In summer 2008, DISCOVER set sail for the Great Pacific Garbage Patch, that Texas-sized soup of tiny plastic bits that might now be an intractable mess in the middle of the ocean. With appearances in newspapers, magazines, and even "Good Morning America," the Pacific patch became the newest target for environmental hand-wringing, and raised questions over whether it would even be possible to clean up. However, the ocean currents that cause the Pacific gyre don't just happen in the North Pacific. Scientists at the Sea Education Association just finished a two-decade-long study of the North Atlantic and found similarly sad results. The team dragged nets half-in and half-out of the water to take a trash census.
The researchers carried out 6,100 tows in areas of the Caribbean and the North Atlantic -- off the coast of the U.S. More than half of these expeditions revealed floating pieces of plastic on the water surface [BBC News]
. Like the Pacific gyre, the Atlantic one—located mostly between 22 and 38 degrees north latitude—contains a dizzying number of small plastic pieces that used to be bags, bottles, and other consumer products. Lead researcher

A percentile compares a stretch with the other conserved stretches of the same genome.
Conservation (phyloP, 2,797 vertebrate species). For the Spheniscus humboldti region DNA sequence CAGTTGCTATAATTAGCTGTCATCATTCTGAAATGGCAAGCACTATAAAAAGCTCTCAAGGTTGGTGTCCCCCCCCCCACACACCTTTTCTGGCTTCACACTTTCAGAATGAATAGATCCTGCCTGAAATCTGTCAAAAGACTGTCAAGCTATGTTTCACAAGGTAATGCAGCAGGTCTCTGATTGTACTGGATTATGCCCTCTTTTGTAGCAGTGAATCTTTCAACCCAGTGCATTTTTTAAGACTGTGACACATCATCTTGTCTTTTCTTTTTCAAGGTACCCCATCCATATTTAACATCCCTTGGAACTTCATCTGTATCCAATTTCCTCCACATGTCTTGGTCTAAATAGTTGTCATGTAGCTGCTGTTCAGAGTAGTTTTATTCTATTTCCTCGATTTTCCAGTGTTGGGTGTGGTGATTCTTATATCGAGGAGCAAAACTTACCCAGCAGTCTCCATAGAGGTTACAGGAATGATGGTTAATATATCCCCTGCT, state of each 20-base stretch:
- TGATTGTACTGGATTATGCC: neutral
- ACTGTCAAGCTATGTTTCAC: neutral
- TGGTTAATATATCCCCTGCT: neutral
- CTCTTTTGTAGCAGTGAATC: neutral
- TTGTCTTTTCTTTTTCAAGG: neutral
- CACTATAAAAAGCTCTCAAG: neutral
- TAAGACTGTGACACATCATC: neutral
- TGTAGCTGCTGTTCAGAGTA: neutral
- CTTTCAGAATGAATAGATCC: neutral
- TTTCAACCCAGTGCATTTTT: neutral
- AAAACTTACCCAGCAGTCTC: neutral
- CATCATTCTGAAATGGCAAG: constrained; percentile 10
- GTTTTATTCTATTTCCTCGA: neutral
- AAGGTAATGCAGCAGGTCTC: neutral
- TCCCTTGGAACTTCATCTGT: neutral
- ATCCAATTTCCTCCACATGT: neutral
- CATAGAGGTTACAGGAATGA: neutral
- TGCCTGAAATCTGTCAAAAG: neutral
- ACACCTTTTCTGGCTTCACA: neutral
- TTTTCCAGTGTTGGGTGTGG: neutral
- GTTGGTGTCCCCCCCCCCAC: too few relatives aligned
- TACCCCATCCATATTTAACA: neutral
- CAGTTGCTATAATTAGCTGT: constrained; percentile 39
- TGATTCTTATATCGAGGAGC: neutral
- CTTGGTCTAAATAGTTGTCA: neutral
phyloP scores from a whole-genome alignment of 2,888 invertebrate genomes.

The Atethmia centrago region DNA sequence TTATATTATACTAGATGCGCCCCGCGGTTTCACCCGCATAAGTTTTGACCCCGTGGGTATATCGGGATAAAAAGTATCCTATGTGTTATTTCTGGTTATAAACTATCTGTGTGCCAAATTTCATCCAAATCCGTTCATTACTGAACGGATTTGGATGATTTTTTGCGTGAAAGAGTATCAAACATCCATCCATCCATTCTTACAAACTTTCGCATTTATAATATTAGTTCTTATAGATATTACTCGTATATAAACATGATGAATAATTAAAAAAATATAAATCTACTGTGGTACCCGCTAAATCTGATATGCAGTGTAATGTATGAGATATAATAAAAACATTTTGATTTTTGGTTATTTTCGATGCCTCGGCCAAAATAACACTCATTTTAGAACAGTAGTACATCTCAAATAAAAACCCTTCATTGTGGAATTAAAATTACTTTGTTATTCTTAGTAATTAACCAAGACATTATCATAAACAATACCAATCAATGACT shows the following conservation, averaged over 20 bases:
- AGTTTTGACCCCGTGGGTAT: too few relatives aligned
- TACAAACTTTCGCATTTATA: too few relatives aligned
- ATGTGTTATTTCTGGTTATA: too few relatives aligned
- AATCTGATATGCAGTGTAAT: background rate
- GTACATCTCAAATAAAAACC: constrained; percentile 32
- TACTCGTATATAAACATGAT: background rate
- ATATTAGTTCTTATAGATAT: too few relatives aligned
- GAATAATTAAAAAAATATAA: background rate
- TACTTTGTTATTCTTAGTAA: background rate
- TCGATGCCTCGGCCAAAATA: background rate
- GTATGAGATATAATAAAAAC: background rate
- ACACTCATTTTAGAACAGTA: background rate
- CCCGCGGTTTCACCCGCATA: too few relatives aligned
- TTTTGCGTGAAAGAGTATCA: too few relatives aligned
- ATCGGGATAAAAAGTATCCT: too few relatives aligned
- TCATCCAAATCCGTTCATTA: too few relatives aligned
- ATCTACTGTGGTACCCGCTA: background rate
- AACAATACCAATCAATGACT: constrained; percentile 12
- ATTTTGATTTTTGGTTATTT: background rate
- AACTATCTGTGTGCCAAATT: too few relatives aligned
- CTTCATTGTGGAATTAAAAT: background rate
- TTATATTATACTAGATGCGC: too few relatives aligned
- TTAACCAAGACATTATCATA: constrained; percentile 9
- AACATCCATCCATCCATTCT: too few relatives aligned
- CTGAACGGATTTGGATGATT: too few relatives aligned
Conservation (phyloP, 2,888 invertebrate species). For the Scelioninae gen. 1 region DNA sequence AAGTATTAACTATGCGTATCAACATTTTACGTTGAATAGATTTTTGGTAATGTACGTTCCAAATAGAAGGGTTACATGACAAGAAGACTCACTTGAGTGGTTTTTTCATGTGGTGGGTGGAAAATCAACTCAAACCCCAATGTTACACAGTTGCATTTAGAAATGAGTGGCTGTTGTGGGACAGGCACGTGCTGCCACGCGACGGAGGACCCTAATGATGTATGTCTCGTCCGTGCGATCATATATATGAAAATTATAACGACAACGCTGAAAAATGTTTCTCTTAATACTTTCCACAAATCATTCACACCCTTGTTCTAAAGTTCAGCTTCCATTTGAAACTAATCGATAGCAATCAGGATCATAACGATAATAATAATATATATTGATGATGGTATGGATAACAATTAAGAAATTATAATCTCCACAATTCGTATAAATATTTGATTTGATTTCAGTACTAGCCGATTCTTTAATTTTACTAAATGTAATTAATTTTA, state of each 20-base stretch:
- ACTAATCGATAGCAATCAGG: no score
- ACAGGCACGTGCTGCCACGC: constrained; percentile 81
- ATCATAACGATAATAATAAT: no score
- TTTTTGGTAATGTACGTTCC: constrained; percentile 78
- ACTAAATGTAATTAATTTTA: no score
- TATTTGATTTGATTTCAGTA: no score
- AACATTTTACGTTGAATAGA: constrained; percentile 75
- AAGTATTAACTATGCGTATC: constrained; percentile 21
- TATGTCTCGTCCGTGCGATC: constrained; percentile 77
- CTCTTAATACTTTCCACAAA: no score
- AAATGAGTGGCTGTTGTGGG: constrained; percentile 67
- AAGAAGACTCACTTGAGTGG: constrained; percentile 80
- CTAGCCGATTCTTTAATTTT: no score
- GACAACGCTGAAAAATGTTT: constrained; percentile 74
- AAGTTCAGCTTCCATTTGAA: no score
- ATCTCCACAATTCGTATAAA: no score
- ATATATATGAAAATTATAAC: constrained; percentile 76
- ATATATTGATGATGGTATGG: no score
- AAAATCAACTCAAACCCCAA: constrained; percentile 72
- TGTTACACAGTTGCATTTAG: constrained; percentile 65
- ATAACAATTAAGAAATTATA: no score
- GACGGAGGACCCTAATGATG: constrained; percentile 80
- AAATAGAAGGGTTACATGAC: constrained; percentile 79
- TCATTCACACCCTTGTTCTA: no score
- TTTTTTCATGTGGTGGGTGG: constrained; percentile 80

Kara Lavendar Law says it's difficult to compare the two, but researchers in both places collected more than 1,000 pieces during a single tow of a net [The New York Times]
. This similarity is no surprise, according to ocean researchers Marcus Eriksen and Anna Cummins. Both gyres are areas of little to no ocean currents, surrounded by strong ocean currents that prevent trash from escaping once it arrives.
Worldwide, there exist five major oceanic gyres and it is hypothesized by Eriksen and Cummins that all of these gyres will collect marine debris, much in the same way that the North Pacific does [Huffington Post]
. You can see the locations in the above image. The North Atlantic gyre that SEA studied also contains the Sargasso Sea, so the plastic is mixed up with the seaweed that grows there. Most depressingly, reports from the Pacific gyre indicate that fish are beginning to ingest the plastic as pieces get smaller and smaller. And Captain Charles Moore, who discovered the Pacific patch in the 1990s, says cleaning up so many pieces spread out so far would be an impossibly difficult and expensive task. Besides, if people don't stop throwing away plastic, it wouldn't do much good. Related Content: 80beats: Ships Set Sail to Examine the Vast Patch of Plastic in the Pacific Ocean The Intersection: Voyage to the Vast Island of Garbage DISCOVER: The World's Largest Dump: The Great Pacific Garbage Patch DISCOVER: The Dirty Truth About Plastic DISCOVER: Think You Can Live Without Plastic? Image: NOAA